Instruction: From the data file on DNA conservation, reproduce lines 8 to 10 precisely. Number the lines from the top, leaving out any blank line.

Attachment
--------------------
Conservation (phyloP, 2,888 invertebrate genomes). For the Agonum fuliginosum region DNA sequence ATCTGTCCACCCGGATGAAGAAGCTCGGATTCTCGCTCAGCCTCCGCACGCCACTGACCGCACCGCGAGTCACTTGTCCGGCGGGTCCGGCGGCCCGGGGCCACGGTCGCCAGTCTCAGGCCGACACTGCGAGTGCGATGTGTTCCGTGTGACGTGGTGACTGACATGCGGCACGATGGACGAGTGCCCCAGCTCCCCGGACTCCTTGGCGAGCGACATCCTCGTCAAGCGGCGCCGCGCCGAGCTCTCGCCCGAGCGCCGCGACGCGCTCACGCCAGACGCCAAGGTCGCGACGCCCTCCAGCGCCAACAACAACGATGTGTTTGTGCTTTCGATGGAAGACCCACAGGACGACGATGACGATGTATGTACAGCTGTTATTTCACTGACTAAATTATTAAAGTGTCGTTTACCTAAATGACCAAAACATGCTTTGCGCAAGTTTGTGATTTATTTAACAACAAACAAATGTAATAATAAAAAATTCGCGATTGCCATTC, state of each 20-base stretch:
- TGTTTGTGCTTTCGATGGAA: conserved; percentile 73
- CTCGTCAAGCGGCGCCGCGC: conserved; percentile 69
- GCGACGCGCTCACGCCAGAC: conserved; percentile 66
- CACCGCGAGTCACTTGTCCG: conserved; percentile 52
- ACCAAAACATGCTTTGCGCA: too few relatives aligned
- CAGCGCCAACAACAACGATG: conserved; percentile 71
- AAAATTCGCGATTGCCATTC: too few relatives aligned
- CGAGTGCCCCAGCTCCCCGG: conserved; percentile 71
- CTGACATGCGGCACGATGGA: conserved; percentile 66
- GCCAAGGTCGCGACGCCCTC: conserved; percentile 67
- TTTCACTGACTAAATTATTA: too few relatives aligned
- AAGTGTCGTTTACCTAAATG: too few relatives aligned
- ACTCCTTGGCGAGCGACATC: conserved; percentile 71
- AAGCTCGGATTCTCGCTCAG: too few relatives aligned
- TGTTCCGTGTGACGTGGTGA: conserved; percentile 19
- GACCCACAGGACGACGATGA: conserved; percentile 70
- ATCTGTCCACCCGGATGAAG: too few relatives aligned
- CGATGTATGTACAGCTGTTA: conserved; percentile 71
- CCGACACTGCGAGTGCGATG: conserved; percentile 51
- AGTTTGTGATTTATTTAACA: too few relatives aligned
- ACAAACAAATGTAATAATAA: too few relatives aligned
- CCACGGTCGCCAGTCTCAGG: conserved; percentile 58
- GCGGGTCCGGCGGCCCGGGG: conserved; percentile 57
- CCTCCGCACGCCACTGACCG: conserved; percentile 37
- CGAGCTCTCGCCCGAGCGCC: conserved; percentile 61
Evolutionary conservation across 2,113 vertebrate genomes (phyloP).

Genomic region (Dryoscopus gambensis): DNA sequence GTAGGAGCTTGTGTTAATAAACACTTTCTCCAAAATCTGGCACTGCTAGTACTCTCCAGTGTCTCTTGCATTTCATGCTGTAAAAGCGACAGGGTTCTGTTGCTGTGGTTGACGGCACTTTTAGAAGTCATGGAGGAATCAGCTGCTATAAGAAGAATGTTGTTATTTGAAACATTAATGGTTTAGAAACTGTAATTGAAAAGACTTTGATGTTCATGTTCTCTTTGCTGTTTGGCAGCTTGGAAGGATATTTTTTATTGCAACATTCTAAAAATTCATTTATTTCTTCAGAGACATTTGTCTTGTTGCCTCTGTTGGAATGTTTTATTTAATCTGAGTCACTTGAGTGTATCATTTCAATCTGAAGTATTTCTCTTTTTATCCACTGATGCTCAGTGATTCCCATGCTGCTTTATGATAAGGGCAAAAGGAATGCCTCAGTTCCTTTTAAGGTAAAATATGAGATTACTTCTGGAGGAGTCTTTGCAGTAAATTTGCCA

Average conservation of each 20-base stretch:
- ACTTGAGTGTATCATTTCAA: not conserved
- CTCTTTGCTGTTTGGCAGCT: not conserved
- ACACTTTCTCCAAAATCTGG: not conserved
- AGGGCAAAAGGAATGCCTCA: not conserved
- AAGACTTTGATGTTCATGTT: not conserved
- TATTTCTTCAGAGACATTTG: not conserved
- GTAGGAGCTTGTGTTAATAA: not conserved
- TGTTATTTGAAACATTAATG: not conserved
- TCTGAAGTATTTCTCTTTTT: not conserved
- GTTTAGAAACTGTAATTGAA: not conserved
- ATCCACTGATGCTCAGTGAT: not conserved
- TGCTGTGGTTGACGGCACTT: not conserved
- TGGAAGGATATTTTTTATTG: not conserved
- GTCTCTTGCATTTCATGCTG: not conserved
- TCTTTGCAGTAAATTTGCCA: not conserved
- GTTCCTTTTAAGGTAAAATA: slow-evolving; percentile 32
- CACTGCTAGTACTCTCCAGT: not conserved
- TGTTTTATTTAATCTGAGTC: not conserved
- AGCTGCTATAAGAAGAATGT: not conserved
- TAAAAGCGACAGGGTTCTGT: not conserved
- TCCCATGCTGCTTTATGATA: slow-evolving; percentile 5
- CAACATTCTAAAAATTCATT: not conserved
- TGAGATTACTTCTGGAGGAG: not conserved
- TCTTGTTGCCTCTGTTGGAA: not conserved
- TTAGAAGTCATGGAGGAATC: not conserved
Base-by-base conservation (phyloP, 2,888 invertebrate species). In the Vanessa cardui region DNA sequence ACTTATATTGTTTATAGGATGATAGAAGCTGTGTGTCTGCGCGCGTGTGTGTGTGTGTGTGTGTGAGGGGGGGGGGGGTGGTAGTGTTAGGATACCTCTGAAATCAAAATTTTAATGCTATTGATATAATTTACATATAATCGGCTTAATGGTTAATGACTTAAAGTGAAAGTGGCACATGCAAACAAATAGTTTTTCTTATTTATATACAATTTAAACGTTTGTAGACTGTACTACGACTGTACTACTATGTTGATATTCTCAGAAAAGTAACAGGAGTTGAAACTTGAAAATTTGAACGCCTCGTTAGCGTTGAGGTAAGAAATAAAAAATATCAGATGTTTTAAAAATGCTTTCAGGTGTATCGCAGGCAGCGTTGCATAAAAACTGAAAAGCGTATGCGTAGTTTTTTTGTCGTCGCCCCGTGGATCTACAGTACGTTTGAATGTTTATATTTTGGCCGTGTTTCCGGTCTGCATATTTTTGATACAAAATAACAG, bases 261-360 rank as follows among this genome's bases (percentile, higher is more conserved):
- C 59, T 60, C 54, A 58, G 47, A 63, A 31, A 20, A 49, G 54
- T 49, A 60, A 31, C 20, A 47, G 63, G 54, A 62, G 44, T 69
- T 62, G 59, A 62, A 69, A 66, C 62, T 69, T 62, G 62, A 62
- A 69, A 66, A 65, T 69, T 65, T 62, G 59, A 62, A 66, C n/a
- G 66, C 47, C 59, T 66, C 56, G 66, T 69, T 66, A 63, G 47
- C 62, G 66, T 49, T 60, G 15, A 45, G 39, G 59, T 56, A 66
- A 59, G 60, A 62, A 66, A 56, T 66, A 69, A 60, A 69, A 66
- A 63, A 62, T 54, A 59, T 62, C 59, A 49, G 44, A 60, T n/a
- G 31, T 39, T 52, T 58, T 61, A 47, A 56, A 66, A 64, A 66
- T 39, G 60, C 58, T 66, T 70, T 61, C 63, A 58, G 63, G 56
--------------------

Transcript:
- AAAATTCGCGATTGCCATTC: too few relatives aligned
- CGAGTGCCCCAGCTCCCCGG: conserved; percentile 71
- CTGACATGCGGCACGATGGA: conserved; percentile 66